Financial support for people seeking to become kinship carers in Glasgow is to rise from £500 to £1500.
Glasgow's Health & Social Care Partnership (GCHSCP) is to offer increased help with legal fees for people applying for Kinship Care Orders.
Kinship Care is when a child is looked after by extended family or close friends if they cannot be looked after by their birth parents. Formal arrangements require people to go to court to obtain a Kinship Care Order. Many applicants are eligible for legal aid but it can cost those that aren't, between £2000 and £5000 in non-contested cases and over £10,000 in prolonged contested cases.
Since March 2017, GCHSCP has provided £500 towards these costs, but this is to rise to £1500 following a meeting of the Integrated Joint Board today (Wed 19.9.18). The increased payment will be available to qualifying people with ongoing legal cases and those who were granted Orders after April 2016.
Councillor Mhairi Hunter, Chair of GCHSCP, said: "Kinship Care has been shown to provide considerable benefits for children who can't be looked after by their birth parents. "Keeping families together, when safe to do so, is a key priority for the Partnership and the stability Kinship Care offers children can have very positive effects on their development.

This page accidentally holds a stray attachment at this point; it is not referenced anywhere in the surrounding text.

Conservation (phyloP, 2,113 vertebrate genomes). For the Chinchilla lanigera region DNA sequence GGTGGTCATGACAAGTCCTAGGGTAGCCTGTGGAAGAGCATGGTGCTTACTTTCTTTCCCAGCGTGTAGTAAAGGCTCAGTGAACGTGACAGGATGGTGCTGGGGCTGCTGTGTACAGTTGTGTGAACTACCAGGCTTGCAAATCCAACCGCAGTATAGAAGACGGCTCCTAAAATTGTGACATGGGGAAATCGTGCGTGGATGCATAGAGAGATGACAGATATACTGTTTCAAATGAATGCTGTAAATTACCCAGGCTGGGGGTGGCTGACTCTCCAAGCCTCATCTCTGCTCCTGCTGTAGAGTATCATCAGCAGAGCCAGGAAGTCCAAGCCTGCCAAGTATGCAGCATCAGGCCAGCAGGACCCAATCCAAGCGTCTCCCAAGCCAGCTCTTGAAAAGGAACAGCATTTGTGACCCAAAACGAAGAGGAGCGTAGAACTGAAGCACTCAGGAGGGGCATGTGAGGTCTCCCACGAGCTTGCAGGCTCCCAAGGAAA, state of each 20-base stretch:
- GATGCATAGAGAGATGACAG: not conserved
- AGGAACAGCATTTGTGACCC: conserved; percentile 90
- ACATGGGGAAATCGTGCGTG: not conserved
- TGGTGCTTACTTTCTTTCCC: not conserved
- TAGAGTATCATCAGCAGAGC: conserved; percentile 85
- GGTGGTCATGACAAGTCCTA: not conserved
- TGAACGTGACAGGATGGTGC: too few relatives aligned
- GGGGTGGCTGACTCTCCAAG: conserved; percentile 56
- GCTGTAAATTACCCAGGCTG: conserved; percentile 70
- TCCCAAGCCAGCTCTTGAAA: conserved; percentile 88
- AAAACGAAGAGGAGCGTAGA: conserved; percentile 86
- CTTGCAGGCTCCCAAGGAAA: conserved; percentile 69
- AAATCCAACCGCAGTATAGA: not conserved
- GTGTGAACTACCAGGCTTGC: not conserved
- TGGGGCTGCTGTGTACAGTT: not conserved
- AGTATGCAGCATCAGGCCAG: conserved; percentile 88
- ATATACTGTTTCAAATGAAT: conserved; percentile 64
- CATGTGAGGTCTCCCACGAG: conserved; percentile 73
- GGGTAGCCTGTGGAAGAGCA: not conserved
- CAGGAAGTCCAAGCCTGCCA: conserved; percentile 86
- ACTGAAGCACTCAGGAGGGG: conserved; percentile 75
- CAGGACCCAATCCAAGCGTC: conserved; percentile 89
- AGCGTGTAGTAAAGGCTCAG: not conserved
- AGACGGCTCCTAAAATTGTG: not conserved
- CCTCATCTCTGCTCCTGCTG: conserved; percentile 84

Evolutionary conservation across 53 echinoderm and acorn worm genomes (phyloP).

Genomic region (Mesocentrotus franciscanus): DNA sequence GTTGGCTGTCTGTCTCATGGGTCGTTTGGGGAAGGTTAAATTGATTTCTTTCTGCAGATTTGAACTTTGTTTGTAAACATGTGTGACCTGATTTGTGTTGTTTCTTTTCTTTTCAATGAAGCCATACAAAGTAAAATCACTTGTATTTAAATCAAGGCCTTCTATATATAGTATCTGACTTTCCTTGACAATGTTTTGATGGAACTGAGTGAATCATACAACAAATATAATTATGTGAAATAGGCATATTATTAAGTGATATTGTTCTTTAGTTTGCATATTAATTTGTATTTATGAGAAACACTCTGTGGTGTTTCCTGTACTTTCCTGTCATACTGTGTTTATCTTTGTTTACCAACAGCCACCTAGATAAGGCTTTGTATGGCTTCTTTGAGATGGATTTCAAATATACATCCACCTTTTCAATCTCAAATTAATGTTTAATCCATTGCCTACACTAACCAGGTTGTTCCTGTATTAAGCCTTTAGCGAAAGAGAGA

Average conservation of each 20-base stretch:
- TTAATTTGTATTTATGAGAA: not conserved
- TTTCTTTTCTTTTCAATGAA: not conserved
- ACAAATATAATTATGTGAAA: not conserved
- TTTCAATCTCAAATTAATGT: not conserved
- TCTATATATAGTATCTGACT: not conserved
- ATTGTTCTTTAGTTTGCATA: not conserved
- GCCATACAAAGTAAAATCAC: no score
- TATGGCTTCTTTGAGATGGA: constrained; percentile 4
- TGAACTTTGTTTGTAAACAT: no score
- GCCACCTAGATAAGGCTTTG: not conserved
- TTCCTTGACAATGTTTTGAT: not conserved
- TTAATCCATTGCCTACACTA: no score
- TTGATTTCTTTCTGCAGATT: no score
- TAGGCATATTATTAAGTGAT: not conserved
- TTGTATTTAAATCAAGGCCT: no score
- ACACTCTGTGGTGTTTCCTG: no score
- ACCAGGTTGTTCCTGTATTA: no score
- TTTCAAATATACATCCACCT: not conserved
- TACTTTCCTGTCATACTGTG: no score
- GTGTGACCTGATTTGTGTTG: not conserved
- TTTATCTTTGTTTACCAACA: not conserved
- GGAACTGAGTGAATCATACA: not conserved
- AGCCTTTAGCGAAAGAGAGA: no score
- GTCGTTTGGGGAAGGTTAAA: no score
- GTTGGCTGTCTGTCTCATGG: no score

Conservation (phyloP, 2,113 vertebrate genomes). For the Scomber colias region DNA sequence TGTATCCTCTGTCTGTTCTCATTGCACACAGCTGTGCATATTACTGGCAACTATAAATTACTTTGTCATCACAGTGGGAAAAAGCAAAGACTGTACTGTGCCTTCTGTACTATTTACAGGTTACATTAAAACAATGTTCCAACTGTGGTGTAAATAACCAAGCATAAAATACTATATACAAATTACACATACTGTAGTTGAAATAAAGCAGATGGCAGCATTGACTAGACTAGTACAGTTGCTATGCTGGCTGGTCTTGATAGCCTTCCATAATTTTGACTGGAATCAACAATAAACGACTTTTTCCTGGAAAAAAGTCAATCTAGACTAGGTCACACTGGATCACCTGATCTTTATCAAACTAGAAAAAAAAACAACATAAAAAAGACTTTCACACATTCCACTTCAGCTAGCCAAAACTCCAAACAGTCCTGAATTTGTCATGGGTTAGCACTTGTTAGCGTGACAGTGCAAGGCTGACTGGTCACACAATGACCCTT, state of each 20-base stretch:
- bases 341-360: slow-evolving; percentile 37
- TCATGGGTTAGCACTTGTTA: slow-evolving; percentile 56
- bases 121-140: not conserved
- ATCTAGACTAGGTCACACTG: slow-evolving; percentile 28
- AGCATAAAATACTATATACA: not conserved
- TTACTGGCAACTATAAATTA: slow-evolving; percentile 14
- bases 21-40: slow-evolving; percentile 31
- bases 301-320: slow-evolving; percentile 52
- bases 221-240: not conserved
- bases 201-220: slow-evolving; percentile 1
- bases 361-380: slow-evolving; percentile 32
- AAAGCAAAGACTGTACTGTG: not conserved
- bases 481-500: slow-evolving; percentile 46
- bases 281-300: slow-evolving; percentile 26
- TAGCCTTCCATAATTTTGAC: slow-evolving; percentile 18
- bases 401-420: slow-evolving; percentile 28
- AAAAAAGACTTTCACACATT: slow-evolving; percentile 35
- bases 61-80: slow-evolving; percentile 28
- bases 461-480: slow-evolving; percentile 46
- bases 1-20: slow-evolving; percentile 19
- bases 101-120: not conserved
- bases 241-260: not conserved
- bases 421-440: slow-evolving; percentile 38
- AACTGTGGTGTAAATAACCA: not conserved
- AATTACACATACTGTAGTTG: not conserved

"I'm delighted that GCHSCP has been able to offer increased funding to assist relatives with the legal costs involved in applying for Orders which, when granted, also entitle carers to additional benefits and other payments to help bring up a child."
GCHSCP currently supports 1302 young people living in formal Kinship Care arrangements and since November 2015, Glasgow's Kinship Carers have been paid comparable rates to Foster Parents.
The Partnership has invested £70,000 in a Quarriers Kinship Care Family Support programme and is currently considering tenders for a considerably extended service.
Glasgow is also piloting genealogy research to identify potential Kinship Carers when children are at risk of becoming looked after by social services. Since March and December 2017, almost 2000 relatives have been traced who were not previously known to social work - increasing the chance of children remaining with their families.
Local Kinship Care support groups also receive £50,000 a year to hold events, activities and trips for children and carers. Large scale annual events are also organised offering information on issues highlighted as of interest by existing carers.
People with experience of Kinship Care have also helped develop a webpage for others considering it. Find out more at https://www.glasgow.gov.uk/index.aspx?articleid=22498